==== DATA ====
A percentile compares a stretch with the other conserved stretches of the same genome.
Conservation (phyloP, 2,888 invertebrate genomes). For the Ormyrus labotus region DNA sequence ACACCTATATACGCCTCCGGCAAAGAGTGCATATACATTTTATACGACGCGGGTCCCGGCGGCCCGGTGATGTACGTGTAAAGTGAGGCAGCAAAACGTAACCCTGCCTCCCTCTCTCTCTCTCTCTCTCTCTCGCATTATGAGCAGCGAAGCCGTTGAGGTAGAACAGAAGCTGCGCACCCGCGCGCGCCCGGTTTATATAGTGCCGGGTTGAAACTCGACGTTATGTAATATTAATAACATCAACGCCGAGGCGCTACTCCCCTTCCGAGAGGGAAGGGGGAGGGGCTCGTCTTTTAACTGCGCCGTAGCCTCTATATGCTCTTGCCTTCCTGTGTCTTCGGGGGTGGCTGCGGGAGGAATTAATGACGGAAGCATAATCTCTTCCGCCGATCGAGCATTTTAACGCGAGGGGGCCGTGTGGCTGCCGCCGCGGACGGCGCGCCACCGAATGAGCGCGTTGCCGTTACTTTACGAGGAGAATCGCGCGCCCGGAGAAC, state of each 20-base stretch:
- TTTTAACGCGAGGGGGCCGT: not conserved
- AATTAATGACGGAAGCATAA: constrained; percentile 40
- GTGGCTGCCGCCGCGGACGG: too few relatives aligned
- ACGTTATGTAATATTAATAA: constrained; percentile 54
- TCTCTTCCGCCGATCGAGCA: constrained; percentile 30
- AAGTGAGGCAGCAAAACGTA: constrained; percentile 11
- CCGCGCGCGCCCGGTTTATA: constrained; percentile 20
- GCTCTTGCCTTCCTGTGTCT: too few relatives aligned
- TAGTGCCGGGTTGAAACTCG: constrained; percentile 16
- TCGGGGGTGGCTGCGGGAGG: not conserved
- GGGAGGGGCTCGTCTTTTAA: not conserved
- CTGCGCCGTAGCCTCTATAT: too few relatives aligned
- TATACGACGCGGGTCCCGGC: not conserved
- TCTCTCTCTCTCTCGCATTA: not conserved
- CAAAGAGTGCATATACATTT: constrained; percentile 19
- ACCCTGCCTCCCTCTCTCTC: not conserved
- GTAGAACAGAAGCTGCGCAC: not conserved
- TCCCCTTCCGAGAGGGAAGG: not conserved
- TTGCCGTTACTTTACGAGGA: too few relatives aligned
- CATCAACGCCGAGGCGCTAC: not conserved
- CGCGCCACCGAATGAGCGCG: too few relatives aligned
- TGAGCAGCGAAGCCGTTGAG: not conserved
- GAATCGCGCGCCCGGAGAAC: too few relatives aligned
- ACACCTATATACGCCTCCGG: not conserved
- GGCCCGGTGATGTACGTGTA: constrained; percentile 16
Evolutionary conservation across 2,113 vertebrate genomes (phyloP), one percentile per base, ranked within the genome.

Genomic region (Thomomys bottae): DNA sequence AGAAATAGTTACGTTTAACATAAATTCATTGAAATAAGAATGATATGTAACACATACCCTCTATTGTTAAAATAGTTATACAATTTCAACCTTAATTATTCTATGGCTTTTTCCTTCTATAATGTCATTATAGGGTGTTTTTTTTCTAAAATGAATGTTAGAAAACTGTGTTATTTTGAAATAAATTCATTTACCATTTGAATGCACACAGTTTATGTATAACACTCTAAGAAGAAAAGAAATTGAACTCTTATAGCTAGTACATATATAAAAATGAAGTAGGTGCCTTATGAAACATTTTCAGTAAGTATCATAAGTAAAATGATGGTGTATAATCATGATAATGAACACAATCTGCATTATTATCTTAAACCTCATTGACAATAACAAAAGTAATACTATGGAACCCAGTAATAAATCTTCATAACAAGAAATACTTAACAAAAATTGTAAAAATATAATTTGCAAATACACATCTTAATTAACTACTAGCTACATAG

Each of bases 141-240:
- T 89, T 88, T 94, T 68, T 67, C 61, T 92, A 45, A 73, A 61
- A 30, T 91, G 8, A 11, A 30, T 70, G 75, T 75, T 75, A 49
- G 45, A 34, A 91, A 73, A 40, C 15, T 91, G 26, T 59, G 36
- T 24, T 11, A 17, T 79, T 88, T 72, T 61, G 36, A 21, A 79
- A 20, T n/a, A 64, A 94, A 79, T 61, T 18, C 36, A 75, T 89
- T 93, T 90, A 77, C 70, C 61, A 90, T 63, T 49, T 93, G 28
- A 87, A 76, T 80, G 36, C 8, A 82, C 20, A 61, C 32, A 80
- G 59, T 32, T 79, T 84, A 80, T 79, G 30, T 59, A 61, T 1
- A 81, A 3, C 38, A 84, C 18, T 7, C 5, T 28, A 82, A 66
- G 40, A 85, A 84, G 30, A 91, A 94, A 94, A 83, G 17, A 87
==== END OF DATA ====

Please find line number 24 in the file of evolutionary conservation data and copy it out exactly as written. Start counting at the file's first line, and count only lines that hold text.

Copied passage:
- TGAGCAGCGAAGCCGTTGAG: not conserved